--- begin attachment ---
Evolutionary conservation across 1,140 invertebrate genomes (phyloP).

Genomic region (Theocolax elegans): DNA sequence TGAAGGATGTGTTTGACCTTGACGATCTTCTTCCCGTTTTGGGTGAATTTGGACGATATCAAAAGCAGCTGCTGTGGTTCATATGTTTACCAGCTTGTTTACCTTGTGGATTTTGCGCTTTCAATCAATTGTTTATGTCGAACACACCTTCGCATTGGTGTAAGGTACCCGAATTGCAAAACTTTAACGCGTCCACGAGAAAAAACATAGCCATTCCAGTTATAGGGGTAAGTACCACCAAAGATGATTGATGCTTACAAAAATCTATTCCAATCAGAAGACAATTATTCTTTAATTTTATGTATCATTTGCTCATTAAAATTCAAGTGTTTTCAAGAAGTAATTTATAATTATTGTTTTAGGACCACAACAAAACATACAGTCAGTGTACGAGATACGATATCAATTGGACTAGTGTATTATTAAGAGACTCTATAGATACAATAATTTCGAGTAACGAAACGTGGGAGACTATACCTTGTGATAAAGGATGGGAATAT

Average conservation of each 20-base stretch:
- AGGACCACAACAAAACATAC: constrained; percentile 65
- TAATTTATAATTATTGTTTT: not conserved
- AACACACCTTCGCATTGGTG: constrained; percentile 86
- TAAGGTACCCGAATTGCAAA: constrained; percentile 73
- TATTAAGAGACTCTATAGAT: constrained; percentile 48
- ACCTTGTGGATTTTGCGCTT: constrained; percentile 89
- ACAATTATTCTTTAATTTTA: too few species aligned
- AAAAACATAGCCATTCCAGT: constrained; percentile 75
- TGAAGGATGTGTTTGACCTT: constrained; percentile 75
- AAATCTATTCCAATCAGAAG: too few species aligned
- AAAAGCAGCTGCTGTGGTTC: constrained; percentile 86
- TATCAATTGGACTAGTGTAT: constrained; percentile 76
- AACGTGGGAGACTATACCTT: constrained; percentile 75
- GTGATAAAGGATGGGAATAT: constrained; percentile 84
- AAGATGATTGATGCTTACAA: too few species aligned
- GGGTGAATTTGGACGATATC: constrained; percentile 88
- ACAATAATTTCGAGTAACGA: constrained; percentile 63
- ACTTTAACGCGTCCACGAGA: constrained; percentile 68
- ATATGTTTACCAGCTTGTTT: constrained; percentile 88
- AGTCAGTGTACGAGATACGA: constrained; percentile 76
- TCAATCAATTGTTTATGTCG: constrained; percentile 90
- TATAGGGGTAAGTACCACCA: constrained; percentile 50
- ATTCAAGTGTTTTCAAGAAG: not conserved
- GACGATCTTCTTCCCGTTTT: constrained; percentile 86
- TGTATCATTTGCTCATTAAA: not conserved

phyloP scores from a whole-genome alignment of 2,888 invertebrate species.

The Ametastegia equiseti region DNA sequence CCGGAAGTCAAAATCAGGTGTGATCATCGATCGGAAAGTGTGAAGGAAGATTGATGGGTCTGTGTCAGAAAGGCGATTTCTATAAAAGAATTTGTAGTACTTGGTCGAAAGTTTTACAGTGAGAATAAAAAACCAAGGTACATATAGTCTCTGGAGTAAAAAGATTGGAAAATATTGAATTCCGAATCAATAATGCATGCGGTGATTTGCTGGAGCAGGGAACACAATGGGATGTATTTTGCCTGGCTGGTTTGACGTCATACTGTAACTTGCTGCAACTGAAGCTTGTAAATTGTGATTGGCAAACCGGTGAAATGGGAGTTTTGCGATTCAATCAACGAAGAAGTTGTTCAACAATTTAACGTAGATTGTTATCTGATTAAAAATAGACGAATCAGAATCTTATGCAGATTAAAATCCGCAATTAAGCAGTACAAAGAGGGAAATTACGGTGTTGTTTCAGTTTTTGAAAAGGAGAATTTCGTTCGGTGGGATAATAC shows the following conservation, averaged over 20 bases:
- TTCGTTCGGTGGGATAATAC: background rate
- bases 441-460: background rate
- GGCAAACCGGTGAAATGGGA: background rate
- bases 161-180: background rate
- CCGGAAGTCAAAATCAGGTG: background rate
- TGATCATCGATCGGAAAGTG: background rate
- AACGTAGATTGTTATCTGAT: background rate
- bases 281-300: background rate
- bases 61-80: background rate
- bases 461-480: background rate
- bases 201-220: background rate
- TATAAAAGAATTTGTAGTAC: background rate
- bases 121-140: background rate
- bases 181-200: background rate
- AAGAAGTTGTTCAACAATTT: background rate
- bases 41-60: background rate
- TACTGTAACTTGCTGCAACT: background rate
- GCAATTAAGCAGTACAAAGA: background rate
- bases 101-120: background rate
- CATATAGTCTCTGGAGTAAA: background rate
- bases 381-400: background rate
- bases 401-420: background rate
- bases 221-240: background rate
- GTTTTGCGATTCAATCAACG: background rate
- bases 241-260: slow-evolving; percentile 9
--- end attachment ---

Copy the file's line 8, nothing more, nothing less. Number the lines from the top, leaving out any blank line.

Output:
- TATTAAGAGACTCTATAGAT: constrained; percentile 48